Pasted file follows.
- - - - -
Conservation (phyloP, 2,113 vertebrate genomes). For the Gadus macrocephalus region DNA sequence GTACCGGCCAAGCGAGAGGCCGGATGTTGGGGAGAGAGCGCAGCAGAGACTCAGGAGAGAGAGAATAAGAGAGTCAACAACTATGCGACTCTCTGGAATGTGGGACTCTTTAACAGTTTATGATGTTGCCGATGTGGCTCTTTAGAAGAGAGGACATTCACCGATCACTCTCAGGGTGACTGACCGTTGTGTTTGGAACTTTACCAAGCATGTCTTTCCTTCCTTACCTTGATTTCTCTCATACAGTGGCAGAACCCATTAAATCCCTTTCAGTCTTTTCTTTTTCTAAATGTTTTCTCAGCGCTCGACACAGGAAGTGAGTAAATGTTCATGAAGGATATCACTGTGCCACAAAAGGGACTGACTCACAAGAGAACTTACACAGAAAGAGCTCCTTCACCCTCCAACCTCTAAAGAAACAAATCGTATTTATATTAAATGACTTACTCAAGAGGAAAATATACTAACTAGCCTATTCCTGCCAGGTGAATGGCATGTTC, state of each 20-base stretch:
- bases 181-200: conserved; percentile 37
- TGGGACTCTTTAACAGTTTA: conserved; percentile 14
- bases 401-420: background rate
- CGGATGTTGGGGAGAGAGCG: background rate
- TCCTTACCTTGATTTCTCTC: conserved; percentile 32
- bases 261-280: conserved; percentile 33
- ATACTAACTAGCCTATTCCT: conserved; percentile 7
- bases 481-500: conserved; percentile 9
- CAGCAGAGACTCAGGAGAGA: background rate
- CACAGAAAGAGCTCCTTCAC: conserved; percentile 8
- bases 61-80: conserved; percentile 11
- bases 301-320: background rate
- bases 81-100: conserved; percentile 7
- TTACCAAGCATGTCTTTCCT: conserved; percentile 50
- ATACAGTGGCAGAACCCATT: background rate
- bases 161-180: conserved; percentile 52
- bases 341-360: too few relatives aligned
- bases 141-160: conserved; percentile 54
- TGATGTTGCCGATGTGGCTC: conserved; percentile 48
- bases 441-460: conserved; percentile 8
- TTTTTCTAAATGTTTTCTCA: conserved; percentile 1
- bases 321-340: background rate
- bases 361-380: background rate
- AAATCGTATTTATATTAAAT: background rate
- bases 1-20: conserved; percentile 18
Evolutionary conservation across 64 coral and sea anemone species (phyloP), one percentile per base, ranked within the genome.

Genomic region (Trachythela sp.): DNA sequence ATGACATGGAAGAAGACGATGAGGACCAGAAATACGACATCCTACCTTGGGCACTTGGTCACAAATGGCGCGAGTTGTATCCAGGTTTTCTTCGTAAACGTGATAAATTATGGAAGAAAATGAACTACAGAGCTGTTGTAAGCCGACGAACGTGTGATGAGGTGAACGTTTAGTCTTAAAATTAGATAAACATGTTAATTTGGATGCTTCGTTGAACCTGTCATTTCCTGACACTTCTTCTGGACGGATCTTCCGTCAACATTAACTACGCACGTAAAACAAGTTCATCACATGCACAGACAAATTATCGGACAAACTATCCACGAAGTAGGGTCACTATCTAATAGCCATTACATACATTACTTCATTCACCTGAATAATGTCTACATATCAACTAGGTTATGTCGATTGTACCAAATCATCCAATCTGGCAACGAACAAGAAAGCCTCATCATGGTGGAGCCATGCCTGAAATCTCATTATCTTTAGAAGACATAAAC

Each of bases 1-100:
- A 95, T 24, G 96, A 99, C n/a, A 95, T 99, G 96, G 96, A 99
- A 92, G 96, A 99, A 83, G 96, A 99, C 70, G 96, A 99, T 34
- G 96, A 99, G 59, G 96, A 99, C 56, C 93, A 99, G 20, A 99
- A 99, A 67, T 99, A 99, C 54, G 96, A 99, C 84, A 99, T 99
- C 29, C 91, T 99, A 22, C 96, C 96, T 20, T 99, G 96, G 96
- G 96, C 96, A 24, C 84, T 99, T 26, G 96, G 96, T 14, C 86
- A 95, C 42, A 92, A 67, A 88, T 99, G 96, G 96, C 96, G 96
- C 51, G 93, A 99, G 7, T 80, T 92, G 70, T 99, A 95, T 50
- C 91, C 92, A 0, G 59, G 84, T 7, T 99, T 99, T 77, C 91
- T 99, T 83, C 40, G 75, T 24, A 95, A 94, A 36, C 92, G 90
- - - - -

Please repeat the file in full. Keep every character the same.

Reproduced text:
Conservation (phyloP, 2,113 vertebrate genomes). For the Gadus macrocephalus region DNA sequence GTACCGGCCAAGCGAGAGGCCGGATGTTGGGGAGAGAGCGCAGCAGAGACTCAGGAGAGAGAGAATAAGAGAGTCAACAACTATGCGACTCTCTGGAATGTGGGACTCTTTAACAGTTTATGATGTTGCCGATGTGGCTCTTTAGAAGAGAGGACATTCACCGATCACTCTCAGGGTGACTGACCGTTGTGTTTGGAACTTTACCAAGCATGTCTTTCCTTCCTTACCTTGATTTCTCTCATACAGTGGCAGAACCCATTAAATCCCTTTCAGTCTTTTCTTTTTCTAAATGTTTTCTCAGCGCTCGACACAGGAAGTGAGTAAATGTTCATGAAGGATATCACTGTGCCACAAAAGGGACTGACTCACAAGAGAACTTACACAGAAAGAGCTCCTTCACCCTCCAACCTCTAAAGAAACAAATCGTATTTATATTAAATGACTTACTCAAGAGGAAAATATACTAACTAGCCTATTCCTGCCAGGTGAATGGCATGTTC, state of each 20-base stretch:
- bases 181-200: conserved; percentile 37
- TGGGACTCTTTAACAGTTTA: conserved; percentile 14
- bases 401-420: background rate
- CGGATGTTGGGGAGAGAGCG: background rate
- TCCTTACCTTGATTTCTCTC: conserved; percentile 32
- bases 261-280: conserved; percentile 33
- ATACTAACTAGCCTATTCCT: conserved; percentile 7
- bases 481-500: conserved; percentile 9
- CAGCAGAGACTCAGGAGAGA: background rate
- CACAGAAAGAGCTCCTTCAC: conserved; percentile 8
- bases 61-80: conserved; percentile 11
- bases 301-320: background rate
- bases 81-100: conserved; percentile 7
- TTACCAAGCATGTCTTTCCT: conserved; percentile 50
- ATACAGTGGCAGAACCCATT: background rate
- bases 161-180: conserved; percentile 52
- bases 341-360: too few relatives aligned
- bases 141-160: conserved; percentile 54
- TGATGTTGCCGATGTGGCTC: conserved; percentile 48
- bases 441-460: conserved; percentile 8
- TTTTTCTAAATGTTTTCTCA: conserved; percentile 1
- bases 321-340: background rate
- bases 361-380: background rate
- AAATCGTATTTATATTAAAT: background rate
- bases 1-20: conserved; percentile 18
Evolutionary conservation across 64 coral and sea anemone species (phyloP), one percentile per base, ranked within the genome.

Genomic region (Trachythela sp.): DNA sequence ATGACATGGAAGAAGACGATGAGGACCAGAAATACGACATCCTACCTTGGGCACTTGGTCACAAATGGCGCGAGTTGTATCCAGGTTTTCTTCGTAAACGTGATAAATTATGGAAGAAAATGAACTACAGAGCTGTTGTAAGCCGACGAACGTGTGATGAGGTGAACGTTTAGTCTTAAAATTAGATAAACATGTTAATTTGGATGCTTCGTTGAACCTGTCATTTCCTGACACTTCTTCTGGACGGATCTTCCGTCAACATTAACTACGCACGTAAAACAAGTTCATCACATGCACAGACAAATTATCGGACAAACTATCCACGAAGTAGGGTCACTATCTAATAGCCATTACATACATTACTTCATTCACCTGAATAATGTCTACATATCAACTAGGTTATGTCGATTGTACCAAATCATCCAATCTGGCAACGAACAAGAAAGCCTCATCATGGTGGAGCCATGCCTGAAATCTCATTATCTTTAGAAGACATAAAC

Each of bases 1-100:
- A 95, T 24, G 96, A 99, C n/a, A 95, T 99, G 96, G 96, A 99
- A 92, G 96, A 99, A 83, G 96, A 99, C 70, G 96, A 99, T 34
- G 96, A 99, G 59, G 96, A 99, C 56, C 93, A 99, G 20, A 99
- A 99, A 67, T 99, A 99, C 54, G 96, A 99, C 84, A 99, T 99
- C 29, C 91, T 99, A 22, C 96, C 96, T 20, T 99, G 96, G 96
- G 96, C 96, A 24, C 84, T 99, T 26, G 96, G 96, T 14, C 86
- A 95, C 42, A 92, A 67, A 88, T 99, G 96, G 96, C 96, G 96
- C 51, G 93, A 99, G 7, T 80, T 92, G 70, T 99, A 95, T 50
- C 91, C 92, A 0, G 59, G 84, T 7, T 99, T 99, T 77, C 91
- T 99, T 83, C 40, G 75, T 24, A 95, A 94, A 36, C 92, G 90